Now that Kaleidescape has worked its way back into the good graces of Hollywood – after the studios (shamefully) almost ran the company out of business – perhaps we’ll see the first really viable option for same-day viewing of new theatrical releases.

Wouldn't that be poetry?



We're Looking for Your BEST Projects

Don’t miss your chance to enter to win a 2019 BEST Projects Award. We’ll be announcing winners at a special Gala event at CEDIA EXPO. We can’t wait to see what you’ve been up to this year! Enter your projects now.




  About the Author

Julie Jacobson is founding editor of CE Pro, the leading media brand for the home-technology channel. She has covered the smart-home industry since 1994, long before there was much of an Internet, let alone an Internet of things. Currently she studies, speaks, writes and rabble-rouses in the areas of home automation, security, networked A/V, wellness-related technology, biophilic design, and the business of home technology. Julie majored in Economics at the University of Michigan, spent a year abroad at Cambridge University, and earned an MBA from the University of Texas at Austin. She is a recipient of the annual CTA TechHome Leadership Award, and a CEDIA Fellows honoree. A washed-up Ultimate Frisbee player, Julie currently resides in San Antonio, Texas and sometimes St. Paul, Minn. Follow on Twitter: @juliejacobson Email Julie at julie.jacobson@emeraldexpo.com

Follow Julie on social media:
Twitter · LinkedIn · Google+

Julie also participates in these groups:
LinkedIn · Google+

View Julie Jacobson's complete profile.



  Article Topics


Home Theater · Audio/Video · Software & Technology · News · Products · Day and Date · DRM · Kaleidescape · Media Server · All Topics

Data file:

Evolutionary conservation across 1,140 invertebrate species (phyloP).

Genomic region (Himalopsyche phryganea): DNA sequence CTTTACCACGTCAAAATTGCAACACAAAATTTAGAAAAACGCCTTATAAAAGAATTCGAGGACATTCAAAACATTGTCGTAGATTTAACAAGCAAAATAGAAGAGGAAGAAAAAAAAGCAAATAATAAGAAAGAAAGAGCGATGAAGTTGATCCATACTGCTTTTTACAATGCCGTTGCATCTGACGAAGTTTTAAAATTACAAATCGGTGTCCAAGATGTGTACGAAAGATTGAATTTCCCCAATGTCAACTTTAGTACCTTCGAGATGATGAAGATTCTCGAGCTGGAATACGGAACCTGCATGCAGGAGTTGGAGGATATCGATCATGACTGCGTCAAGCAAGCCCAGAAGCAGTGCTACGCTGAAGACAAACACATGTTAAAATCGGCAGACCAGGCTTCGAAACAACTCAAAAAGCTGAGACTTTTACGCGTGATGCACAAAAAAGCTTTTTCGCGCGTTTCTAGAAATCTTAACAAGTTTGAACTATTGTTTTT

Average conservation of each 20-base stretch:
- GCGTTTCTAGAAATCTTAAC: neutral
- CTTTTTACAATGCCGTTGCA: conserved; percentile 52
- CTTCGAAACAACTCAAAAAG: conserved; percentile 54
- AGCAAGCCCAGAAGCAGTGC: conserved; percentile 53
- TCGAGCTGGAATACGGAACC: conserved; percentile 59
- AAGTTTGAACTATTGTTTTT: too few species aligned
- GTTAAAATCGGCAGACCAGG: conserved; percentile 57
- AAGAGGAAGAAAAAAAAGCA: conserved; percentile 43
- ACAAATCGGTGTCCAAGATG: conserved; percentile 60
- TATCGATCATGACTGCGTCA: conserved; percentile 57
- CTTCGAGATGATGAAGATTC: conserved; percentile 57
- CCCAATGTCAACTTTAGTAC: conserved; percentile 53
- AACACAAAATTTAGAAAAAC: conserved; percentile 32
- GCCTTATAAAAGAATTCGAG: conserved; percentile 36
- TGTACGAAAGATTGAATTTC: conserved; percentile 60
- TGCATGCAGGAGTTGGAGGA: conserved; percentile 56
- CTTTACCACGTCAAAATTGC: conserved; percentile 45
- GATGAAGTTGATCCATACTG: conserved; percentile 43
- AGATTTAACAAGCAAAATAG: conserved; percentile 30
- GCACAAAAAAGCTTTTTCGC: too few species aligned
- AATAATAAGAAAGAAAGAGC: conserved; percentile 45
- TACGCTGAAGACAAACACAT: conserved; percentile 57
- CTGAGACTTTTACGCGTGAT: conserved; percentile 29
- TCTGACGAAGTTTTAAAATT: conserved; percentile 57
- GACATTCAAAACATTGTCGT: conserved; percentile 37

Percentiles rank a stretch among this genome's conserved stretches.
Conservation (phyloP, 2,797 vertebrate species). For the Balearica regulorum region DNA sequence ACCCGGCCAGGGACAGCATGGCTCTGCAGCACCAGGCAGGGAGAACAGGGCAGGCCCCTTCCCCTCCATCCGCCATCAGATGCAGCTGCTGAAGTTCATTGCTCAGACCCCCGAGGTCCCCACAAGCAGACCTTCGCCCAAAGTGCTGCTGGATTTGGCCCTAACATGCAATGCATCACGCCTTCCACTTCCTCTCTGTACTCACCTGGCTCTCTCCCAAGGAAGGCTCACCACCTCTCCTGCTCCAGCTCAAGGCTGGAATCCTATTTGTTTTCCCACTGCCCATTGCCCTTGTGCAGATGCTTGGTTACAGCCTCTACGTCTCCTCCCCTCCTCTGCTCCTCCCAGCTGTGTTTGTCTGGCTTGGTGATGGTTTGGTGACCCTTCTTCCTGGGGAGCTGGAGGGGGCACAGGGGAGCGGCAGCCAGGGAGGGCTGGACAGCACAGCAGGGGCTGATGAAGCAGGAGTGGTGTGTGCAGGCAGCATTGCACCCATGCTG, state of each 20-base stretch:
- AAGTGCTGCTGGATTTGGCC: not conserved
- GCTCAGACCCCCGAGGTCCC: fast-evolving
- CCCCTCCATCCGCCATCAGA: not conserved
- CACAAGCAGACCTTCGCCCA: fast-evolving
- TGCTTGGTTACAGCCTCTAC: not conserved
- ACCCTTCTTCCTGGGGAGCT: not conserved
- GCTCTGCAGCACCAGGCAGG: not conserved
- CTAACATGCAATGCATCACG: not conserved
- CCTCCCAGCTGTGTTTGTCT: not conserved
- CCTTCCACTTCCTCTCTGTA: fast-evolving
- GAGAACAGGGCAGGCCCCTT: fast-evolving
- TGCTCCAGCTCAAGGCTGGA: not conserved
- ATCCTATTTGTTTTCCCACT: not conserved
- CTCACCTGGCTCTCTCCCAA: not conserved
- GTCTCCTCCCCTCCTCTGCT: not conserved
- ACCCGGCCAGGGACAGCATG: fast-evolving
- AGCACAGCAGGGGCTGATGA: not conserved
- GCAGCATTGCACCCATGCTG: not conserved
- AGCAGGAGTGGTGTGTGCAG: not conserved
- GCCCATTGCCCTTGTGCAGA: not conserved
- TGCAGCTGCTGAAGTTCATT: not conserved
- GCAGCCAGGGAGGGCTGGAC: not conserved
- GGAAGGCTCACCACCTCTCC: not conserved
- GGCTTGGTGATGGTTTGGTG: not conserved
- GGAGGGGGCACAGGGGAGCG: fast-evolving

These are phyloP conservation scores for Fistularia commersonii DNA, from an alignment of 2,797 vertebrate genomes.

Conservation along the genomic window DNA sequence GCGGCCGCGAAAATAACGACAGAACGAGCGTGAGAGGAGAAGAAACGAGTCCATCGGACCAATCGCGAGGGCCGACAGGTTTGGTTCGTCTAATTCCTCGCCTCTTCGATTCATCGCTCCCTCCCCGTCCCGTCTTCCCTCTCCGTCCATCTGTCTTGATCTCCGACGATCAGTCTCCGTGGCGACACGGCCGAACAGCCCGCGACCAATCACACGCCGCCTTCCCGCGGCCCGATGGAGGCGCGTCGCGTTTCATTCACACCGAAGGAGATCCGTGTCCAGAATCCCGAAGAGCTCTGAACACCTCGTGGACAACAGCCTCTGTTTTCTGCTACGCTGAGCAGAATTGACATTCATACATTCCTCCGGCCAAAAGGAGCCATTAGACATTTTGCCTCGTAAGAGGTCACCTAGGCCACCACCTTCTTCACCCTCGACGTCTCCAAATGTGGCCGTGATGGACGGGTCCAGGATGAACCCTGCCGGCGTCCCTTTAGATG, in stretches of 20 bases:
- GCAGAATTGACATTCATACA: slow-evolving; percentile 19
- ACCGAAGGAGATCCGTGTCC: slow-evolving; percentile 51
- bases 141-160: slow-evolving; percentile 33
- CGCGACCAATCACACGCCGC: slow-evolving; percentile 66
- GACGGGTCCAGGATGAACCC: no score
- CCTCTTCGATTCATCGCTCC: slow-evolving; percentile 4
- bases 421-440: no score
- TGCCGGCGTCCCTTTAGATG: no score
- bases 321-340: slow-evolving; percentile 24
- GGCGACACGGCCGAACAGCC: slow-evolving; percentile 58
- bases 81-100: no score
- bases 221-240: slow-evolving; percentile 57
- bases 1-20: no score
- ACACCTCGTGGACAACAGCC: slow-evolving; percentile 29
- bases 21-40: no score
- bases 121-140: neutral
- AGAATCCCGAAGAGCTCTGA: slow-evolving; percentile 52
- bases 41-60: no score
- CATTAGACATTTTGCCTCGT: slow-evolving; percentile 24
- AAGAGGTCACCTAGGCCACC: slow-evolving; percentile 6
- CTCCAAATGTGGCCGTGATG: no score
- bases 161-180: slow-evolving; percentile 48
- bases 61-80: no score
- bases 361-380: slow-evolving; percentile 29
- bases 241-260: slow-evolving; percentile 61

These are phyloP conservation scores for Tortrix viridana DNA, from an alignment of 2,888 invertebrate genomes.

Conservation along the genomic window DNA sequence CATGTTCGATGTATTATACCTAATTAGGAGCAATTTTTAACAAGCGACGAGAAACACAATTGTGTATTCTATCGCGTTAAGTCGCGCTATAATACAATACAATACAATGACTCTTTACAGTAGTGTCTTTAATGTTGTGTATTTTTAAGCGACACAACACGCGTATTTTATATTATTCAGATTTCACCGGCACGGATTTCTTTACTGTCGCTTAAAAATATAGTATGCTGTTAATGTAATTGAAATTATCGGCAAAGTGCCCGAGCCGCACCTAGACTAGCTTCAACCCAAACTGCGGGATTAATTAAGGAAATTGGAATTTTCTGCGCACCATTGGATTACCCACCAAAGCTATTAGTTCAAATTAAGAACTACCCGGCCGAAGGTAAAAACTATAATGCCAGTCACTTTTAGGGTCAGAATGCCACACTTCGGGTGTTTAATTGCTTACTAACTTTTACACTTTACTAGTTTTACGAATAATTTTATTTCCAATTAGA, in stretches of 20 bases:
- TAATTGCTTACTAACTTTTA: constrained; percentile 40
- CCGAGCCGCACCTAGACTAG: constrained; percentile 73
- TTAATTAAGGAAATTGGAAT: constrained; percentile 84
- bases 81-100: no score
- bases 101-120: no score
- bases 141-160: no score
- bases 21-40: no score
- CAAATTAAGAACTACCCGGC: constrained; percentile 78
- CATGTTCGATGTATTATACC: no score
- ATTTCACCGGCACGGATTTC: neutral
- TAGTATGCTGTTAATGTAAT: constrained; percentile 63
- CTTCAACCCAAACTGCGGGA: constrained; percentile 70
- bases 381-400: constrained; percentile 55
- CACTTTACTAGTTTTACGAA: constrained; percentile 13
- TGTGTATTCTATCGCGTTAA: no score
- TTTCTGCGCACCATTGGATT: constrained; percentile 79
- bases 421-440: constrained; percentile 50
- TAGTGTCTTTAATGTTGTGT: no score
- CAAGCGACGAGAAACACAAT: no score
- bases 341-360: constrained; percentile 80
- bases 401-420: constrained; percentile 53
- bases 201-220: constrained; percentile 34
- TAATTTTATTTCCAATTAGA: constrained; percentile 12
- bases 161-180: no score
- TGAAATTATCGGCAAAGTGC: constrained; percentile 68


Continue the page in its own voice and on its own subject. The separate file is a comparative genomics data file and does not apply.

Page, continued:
CE Pro Magazine

Read More Articles Like This… With A Free Subscription

CE Pro magazine is the resource you need to keep up-to-date on the latest products, techniques, designs and business practices. Subscribe today!

Subscribe Today!

Comments

Posted by slobob on January 10, 2018

Kudos to them, but the real “content protection war” has nothing to do with consumer AV gear.  The whole HDCP bullsh*t placed upon every individual home owner (and us integrators who have to make it work) assumed that everyone copies movies.  So while we jump through ever more difficult hoops, the computer industry doesn’t have to follow ANY guidelines, let alone this protection BS.  Try to play the latest Blurry movie in your slightly (6month) outdated player, and you get the pleasure of firmware updates, maybe a picture that occasionally freezes or gives you warnings, yet I can pop that same disc in my PC, watch and copy to my hearts delight!  A double standard established by Hollywood lawyers pushed on the low hanging fruit (average consumer).  They know that MOST* people have no knowledge of, or desire to deal with the issue, while basically ignoring the PC crowd, who are usually more tech savy and will always find a way around the roadblocks.

Posted by slobob on January 10, 2018

Kudos to them, but the real “content protection war” has nothing to do with consumer AV gear.  The whole HDCP bullsh*t placed upon every individual home owner (and us integrators who have to make it work) assumed that everyone copies movies.  So while we jump through ever more difficult hoops, the computer industry doesn’t have to follow ANY guidelines, let alone this protection BS.  Try to play the latest Blurry movie in your slightly (6month) outdated player, and you get the pleasure of firmware updates, maybe a picture that occasionally freezes or gives you warnings, yet I can pop that same disc in my PC, watch and copy to my hearts delight!  A double standard established by Hollywood lawyers pushed on the low hanging fruit (average consumer).  They know that MOST* people have no knowledge of, or desire to deal with the issue, while basically ignoring the PC crowd, who are usually more tech savy and will always find a way around the roadblocks.